“Who here as ever prayed the Rosary?”
This was a question posed to several of us by Brother Jim Woodrum, our wonderful spiritual guide, during a pre-Advent retreat at the Society of St. John the Evangelist just a couple of weeks ago. Assuming he was referring to Anglican rosary beads, with which I have prayed on many occasions, I naively raised my hand. However, he was not referring to Anglican bead work as I soon discovered. (What is that old saying about what happens when you assume something?) Instead, Br. Jim was referring to praying the Mysteries of the Rosary, the contemplative prayer practice used by most Roman Catholics and many Anglo-Catholic/Oxford Movement Episcopalians.
This was something I had never done as I had always assumed (seriously, what is that old saying?) that praying the rosary was in essence praying to the Virgin Mary for intercession, a practice my Protestant heart and mind could not fathom. Again, I was mistaken. As Br. Jim told us, praying the Rosary is not seeking intercession through Mary but rather a way for us to ponder and meditate upon the mysteries of Christ’s Incarnation – Christ’s working in us and the world about us – through the eyes of his mother, Mary.
For those of us unfamiliar with the Mysteries of the Rosary, there are three – the Joyful Mysteries (focusing on the events leading to Christ’s birth), the Sorrowful Mysteries (focusing on the events of Christ’s crucifixion and death), and the Glorious Mysteries (focusing on the events of Christ’s resurrection and ascension, as well as Mary’s own assumption into heaven).
As we proceeded through the first of the three Mysteries, we in the group realized that the events of the Joyful Mysteries did not always seem to be readily or clearly joyful. Rather, they seemed to be more a time of confusion, a time of fear, a time of darkness, a time of worry, a time of anxiety – times and feelings which often mimic our own lives today. Which is why, Br. Jim said, we contemplate on finding the joy in such times. When we sit in quiet reflection and ponder each Mystery through the eyes of Mary, we can see the presence of God at each moment in time. God is always there – Christ is always present. At no time is Mary ever left abandoned – ever left alone. And the same is true for us. God is there to guide us when we are confused, to strengthen us when we are afraid, to be our light in times of darkness, to calm us in times of worry, and comfort us in times of anxiety. God is our hope and our joy. This is both cause and reason for joy – for rejoicing – for proclaiming as Mary did, “My soul proclaims the greatness of the Lord.”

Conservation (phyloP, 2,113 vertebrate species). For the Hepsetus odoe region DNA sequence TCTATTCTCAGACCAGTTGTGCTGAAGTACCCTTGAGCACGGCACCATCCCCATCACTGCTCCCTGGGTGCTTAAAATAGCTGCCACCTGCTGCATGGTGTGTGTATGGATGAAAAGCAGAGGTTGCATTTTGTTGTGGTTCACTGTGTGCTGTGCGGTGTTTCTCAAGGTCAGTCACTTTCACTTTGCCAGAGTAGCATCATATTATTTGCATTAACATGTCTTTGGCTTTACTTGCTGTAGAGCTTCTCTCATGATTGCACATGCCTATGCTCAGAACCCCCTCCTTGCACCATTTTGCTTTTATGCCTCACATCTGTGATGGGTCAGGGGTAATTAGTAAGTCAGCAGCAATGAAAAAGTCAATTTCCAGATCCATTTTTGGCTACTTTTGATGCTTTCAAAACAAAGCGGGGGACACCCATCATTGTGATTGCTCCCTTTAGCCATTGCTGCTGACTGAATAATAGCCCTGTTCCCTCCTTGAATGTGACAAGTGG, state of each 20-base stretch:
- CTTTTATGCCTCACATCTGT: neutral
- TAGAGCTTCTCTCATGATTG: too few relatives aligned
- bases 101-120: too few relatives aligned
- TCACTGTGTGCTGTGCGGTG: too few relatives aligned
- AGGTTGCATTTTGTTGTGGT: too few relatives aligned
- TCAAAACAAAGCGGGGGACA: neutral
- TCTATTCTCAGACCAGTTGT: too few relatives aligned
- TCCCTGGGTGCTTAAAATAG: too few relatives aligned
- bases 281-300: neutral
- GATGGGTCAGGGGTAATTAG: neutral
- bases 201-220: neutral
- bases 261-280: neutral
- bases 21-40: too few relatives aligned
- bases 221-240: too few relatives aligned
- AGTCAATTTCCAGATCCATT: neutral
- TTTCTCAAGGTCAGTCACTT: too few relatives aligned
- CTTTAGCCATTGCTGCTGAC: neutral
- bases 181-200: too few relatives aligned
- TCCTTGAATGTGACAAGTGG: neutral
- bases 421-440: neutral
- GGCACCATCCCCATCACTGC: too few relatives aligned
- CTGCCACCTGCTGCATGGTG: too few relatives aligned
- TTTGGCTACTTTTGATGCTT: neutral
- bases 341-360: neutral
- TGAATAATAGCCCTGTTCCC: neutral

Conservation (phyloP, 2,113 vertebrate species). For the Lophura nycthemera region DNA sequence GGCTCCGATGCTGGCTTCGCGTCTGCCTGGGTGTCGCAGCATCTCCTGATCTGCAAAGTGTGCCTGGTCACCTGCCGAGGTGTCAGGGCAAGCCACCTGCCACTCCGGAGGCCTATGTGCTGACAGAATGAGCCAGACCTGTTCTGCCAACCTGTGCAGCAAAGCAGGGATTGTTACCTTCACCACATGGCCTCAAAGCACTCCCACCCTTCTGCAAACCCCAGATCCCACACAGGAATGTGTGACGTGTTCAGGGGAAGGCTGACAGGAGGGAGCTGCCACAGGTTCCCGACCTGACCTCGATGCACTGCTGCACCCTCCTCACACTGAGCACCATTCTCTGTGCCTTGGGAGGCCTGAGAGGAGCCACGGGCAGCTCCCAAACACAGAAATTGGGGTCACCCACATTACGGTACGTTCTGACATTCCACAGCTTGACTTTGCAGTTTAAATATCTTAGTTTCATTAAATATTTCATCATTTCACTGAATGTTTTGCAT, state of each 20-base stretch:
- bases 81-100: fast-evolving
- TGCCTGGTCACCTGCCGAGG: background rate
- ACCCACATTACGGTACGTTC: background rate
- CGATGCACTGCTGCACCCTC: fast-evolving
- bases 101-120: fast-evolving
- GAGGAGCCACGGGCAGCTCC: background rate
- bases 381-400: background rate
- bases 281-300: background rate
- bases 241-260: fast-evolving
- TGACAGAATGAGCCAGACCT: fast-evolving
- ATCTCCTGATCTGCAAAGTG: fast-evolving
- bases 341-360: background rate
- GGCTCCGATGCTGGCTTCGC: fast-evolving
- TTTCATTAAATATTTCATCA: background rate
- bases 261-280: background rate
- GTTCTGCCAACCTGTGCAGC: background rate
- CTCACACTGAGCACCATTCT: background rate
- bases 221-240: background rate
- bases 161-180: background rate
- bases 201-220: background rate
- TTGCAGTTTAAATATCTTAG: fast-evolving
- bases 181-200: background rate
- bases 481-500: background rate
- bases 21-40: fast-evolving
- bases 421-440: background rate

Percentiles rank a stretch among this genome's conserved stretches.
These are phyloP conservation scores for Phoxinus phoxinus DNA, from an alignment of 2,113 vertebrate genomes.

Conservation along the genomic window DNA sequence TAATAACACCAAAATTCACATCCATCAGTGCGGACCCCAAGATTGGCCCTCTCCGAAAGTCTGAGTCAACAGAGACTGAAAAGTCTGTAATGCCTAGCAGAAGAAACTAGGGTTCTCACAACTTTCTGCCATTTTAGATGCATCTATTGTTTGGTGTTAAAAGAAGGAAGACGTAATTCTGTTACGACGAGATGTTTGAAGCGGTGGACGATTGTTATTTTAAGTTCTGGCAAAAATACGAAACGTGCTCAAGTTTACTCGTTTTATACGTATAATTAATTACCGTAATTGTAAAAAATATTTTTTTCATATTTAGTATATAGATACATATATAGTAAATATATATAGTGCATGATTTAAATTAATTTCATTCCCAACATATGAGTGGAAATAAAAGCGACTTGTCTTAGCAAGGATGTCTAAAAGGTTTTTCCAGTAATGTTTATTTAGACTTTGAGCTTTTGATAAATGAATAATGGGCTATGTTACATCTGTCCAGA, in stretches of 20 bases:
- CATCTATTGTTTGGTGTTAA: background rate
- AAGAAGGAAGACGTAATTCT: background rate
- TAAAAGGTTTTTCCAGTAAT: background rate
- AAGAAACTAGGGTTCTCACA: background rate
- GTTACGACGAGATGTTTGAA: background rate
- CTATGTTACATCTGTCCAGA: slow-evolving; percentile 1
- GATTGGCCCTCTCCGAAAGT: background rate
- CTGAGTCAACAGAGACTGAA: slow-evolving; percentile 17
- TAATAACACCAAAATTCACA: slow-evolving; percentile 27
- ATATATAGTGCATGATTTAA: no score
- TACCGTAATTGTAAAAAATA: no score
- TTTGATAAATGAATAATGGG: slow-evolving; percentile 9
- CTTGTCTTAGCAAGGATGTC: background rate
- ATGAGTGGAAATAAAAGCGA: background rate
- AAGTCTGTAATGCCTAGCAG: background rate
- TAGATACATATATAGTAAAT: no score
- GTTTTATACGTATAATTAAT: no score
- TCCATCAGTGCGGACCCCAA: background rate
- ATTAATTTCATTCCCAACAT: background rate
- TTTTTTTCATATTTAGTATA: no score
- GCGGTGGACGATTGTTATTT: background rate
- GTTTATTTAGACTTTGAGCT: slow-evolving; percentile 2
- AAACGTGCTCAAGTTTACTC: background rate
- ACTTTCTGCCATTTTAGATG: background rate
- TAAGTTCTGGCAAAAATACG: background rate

This Sunday, the 3rd Sunday in Advent, is often known in some churches as Gaudete Sunday. The word “Gaudete” comes from the Latin opening words of the introit antiphon, “Gaudete in Domino semper: iterum dico, Gaudete!” ("Rejoice (Gaudete) in the Lord always; again, I say, rejoice!”) Philippians 4:4. We light the third candle of our Advent wreath – the candle that is pink – which represents Joy – the Joy that Christ’s coming brings to each of us. And we rejoice in the fact that God is always and ever present in our lives, no matter our confusion, fear, darkness, worry or anxiety. May I again say rejoice?
And if we ever have trouble finding it, which I admit sometimes happens to me, perhaps we should try and sit, and quietly look for that joy through the eyes of Jesus’ own mother, Mary.
Peace and blessings to you this Advent,
P.S., if you are interested in Praying the Rosary and pondering the incarnation of Christ in us and our world through the eyes of Mary, please let me know.